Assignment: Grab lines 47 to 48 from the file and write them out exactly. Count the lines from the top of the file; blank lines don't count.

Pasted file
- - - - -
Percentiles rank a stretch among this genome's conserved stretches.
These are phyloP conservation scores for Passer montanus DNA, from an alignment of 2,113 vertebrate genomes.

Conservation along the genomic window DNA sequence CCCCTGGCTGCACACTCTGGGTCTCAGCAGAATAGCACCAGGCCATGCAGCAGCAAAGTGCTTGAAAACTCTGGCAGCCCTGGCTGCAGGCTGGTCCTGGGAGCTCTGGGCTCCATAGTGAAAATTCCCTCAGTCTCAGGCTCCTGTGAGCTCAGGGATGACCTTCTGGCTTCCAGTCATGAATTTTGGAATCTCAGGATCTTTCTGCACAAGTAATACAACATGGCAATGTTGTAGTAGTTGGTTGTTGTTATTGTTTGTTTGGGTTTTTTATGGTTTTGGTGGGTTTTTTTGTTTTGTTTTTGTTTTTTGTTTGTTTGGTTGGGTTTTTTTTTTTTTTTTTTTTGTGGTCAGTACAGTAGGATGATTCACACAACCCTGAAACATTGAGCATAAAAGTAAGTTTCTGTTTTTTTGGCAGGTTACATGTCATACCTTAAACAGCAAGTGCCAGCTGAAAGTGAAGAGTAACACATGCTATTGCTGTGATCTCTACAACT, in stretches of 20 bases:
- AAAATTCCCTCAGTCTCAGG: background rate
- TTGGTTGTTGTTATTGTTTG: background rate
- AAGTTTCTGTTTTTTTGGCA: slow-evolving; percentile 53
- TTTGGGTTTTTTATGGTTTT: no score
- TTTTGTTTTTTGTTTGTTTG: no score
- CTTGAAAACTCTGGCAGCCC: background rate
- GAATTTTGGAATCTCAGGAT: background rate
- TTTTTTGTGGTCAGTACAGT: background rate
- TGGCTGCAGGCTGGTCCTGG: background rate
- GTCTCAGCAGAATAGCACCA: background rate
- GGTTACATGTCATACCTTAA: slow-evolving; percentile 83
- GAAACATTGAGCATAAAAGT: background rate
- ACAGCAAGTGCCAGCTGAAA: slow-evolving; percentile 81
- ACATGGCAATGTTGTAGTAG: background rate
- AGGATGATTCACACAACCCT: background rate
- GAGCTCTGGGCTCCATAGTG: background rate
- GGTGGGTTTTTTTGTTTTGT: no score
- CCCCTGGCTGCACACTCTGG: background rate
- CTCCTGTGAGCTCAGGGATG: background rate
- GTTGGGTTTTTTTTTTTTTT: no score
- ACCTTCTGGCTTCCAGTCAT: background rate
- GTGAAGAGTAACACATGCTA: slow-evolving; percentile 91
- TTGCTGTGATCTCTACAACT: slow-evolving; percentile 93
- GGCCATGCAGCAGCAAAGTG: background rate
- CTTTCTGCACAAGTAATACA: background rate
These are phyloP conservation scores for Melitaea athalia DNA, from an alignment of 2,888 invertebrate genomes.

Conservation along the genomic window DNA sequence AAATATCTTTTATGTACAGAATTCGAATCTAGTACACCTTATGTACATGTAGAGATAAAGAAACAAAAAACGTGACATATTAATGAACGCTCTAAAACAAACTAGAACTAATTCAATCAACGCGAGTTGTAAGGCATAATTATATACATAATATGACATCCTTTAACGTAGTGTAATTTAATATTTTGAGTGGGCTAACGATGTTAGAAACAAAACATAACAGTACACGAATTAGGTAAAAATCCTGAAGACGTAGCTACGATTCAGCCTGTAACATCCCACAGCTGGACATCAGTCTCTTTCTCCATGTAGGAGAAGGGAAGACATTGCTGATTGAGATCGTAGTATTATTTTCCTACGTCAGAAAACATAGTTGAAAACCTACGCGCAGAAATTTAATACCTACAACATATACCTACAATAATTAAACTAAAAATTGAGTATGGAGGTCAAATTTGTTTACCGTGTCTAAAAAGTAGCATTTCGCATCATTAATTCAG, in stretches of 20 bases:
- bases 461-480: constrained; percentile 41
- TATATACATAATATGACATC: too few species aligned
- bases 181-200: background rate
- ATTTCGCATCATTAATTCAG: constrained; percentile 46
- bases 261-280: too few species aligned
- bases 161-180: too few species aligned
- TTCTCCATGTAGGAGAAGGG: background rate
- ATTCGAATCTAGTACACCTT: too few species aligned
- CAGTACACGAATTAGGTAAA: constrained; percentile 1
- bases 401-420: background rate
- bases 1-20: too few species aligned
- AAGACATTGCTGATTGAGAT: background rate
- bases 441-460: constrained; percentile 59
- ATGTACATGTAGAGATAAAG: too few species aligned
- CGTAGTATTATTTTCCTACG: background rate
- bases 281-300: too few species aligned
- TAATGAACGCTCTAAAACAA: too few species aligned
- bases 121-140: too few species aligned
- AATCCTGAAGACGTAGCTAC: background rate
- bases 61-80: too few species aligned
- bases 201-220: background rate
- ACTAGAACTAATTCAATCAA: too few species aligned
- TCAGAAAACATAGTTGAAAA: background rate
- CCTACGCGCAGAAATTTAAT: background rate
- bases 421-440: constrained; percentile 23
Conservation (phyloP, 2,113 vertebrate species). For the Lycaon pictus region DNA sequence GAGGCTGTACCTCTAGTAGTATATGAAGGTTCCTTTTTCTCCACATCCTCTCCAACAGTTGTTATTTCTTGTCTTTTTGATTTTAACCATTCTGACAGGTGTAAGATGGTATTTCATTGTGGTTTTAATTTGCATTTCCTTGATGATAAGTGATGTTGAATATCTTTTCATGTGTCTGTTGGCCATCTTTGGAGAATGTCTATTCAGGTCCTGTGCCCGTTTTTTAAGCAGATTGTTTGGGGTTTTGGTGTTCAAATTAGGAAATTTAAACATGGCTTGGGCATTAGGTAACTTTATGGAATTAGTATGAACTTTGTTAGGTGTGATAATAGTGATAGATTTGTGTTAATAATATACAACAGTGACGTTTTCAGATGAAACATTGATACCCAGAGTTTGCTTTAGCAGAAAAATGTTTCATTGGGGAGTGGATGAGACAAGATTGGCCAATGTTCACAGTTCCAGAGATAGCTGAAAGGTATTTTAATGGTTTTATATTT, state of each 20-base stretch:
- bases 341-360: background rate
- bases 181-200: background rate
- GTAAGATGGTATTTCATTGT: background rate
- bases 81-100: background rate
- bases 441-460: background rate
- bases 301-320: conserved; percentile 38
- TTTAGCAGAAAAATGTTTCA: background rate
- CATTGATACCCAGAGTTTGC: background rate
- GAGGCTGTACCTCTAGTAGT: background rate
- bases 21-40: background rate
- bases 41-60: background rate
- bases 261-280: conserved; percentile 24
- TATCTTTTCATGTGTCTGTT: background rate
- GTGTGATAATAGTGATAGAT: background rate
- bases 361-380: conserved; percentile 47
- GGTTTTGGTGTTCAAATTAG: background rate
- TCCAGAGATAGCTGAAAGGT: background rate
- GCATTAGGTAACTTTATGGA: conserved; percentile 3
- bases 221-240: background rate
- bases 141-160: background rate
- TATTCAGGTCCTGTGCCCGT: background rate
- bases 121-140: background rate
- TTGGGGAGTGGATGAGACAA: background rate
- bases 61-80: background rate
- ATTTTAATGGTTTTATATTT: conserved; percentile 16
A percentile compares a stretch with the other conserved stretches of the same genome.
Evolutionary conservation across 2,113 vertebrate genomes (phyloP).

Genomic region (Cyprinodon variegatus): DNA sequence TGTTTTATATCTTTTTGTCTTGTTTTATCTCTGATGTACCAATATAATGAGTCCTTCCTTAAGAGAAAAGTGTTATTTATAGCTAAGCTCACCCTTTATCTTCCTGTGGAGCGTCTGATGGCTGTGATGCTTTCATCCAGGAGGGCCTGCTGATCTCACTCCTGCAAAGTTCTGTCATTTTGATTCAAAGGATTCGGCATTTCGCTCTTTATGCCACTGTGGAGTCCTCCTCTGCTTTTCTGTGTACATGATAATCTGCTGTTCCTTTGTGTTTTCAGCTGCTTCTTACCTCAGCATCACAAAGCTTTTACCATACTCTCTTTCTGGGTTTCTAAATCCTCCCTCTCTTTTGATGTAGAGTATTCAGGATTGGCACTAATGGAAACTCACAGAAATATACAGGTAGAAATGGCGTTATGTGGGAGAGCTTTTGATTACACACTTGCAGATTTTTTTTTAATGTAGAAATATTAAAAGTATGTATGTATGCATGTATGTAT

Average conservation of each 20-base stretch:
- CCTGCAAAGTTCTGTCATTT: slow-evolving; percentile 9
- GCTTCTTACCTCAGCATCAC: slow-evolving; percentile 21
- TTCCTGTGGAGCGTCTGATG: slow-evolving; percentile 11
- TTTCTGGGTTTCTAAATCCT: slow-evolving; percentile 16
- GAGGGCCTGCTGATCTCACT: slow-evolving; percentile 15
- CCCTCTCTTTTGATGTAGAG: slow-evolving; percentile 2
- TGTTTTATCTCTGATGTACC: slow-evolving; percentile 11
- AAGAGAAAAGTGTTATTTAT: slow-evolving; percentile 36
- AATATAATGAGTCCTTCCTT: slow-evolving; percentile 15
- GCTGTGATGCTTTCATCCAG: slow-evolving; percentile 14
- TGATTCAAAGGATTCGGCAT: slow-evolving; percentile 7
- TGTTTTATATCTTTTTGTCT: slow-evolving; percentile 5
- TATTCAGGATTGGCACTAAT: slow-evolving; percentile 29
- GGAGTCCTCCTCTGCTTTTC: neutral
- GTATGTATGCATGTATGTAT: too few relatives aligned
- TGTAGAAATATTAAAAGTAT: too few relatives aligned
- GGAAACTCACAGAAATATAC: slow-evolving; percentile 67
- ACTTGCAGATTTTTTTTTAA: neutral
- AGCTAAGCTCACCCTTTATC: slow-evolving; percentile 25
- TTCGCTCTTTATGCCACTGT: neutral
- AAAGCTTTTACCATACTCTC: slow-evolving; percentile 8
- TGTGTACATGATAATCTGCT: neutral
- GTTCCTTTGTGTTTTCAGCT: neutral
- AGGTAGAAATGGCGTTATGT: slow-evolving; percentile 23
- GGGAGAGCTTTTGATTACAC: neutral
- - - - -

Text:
- TAATGAACGCTCTAAAACAA: too few species aligned
- bases 121-140: too few species aligned